During my days working at Playboy, I’d have long periods of down time waiting for text galleys to come in, and then we’d get slammed with work. During the down time I read voraciously, mostly things like The Village Voice and Chicago Reader from the library downstairs. The Lake Shore Drive office had an atrium design taking up the top two floors of a large building in downtown Chicago. The center area was open to the ceiling, with the production and other offices on one side of the atrium’s top floor, and the executive and editorial offices on the other. The unique feature of the place was that the top executive’s offices were exposed to the employees in a large glass wall, with curtains for private meetings. It was weird being able to see into Christie Hefner’s office, like she was in a zoo or something. But actually it was a great indication of the openness of the company policies toward employees. We were made to feel important by upper management, and it was a nice gesture to be able to feel like we could talk to them at any time.
Christie Hefner, daughter of Hugh, was Chairman and CEO of the company at that time, and she’s an extraordinary woman with a long list of accomplishments of her own. She knew what she was doing, and there was never an air of corporate bullshit. She always had a sense of honesty and openness toward everyone at the company, and Christie’s genuinely taken her privilege to heart to focus on issues like AIDS and human rights, beyond her duties to the company. It was funny because in the yearly meetings Ms. Hefner could always be counted on to decry the Playboy logo air fresheners for cars. She really wanted the magazine’s products to reflect sophistication, and hated the tacky unauthorized shit like that which pops up everywhere.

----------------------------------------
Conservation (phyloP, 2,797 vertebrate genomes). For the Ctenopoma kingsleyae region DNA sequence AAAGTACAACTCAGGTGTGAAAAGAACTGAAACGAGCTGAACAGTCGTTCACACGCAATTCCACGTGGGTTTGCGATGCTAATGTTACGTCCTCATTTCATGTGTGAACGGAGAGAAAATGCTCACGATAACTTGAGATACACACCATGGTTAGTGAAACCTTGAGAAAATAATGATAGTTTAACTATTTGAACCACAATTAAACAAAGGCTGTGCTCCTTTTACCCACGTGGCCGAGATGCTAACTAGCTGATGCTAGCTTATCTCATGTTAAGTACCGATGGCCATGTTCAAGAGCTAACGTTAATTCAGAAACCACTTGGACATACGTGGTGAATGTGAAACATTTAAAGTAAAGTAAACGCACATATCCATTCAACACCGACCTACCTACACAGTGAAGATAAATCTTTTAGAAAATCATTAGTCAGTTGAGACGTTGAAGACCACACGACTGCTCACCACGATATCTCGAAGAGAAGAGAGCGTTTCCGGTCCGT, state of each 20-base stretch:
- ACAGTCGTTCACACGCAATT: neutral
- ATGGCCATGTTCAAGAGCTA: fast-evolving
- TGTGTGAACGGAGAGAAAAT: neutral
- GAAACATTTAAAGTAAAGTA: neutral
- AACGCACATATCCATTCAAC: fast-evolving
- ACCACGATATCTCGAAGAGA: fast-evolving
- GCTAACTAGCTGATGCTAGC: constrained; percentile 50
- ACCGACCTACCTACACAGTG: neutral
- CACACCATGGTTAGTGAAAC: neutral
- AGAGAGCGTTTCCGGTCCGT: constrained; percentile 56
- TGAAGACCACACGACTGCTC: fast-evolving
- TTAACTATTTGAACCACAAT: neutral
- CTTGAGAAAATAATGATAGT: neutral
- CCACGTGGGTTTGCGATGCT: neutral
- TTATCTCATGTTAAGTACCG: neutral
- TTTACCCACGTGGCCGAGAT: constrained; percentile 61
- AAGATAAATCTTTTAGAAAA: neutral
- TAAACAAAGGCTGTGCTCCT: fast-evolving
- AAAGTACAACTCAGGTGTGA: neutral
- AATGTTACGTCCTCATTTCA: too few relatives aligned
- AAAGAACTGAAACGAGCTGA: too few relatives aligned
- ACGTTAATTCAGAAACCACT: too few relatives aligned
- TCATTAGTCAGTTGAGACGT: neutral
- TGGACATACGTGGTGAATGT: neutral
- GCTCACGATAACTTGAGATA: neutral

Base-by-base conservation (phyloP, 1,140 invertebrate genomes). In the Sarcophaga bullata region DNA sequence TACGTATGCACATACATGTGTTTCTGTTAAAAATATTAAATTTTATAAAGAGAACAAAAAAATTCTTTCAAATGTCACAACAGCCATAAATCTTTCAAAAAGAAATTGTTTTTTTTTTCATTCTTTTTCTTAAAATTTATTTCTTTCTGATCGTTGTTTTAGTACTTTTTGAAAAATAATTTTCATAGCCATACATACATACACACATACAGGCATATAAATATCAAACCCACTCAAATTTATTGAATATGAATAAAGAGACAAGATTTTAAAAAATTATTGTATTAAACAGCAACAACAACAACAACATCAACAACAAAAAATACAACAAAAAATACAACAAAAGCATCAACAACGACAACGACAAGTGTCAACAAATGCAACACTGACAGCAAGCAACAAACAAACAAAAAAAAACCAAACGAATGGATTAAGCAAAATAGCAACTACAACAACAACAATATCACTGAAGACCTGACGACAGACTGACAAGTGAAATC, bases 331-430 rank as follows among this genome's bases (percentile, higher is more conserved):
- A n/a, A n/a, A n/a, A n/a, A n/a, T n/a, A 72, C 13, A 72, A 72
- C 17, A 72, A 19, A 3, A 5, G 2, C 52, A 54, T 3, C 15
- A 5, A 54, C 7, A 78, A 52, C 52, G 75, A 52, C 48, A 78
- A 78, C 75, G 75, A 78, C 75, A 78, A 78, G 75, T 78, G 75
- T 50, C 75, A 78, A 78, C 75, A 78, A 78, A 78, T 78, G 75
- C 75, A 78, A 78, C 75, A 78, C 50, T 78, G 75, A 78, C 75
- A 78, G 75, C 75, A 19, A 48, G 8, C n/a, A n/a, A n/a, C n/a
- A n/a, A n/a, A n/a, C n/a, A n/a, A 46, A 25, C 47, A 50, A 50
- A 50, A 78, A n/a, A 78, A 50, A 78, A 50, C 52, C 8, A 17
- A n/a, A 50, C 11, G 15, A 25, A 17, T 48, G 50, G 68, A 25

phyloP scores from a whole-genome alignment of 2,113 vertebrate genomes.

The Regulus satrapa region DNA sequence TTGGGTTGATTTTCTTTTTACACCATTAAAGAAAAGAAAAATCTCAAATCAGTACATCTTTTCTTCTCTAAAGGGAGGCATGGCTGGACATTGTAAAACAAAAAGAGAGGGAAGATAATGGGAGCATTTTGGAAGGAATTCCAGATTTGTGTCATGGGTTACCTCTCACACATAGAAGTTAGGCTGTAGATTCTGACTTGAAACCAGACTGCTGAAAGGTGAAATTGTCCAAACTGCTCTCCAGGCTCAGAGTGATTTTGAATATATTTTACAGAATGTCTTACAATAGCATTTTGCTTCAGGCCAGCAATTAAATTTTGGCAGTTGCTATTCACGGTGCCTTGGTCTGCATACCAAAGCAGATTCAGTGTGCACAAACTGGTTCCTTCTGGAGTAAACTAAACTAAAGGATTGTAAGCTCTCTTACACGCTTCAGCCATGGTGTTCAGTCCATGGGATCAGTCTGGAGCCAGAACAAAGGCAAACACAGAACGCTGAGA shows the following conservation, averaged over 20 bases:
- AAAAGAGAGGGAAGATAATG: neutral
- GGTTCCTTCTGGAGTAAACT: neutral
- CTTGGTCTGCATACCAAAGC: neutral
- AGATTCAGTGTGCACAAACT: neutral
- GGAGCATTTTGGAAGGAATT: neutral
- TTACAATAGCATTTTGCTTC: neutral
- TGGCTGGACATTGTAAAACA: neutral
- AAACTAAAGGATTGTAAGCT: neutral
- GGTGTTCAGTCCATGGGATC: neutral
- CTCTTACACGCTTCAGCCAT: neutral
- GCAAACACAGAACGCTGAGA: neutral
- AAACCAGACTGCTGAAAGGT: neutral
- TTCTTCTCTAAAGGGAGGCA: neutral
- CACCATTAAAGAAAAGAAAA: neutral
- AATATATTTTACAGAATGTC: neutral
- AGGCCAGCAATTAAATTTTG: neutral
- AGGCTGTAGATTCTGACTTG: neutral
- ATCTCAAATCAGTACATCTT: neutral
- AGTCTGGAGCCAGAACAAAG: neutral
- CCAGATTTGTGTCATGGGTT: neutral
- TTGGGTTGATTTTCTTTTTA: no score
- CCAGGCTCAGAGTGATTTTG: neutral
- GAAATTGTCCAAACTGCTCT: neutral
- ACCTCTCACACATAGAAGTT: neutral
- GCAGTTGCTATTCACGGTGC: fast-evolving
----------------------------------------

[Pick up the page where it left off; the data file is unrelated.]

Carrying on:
I understand the concerns of people who think Playboy is sexist and exploits women, but it’s a complex issue with many facets. When I worked there, many if not most of the department heads were female. Not ex-Bunnies but mostly ordinary women from all walks of life, racial makeups, etc. If they were okay with it, I have to accept that it’s not a cut and dried issue. The women I worked with there were completely empowered to be themselves. My boss, head of the Production Department, was really a character, often dressing in giant-bell-bottom suits and skyscraper heels. She was a tough boss and I sincerely feared her, though she was extremely likable, fair, and fantastic to work for. It was a great group of people to work with, both in my department and around the building, and the management of the place deserves a lot of credit for creating that environment.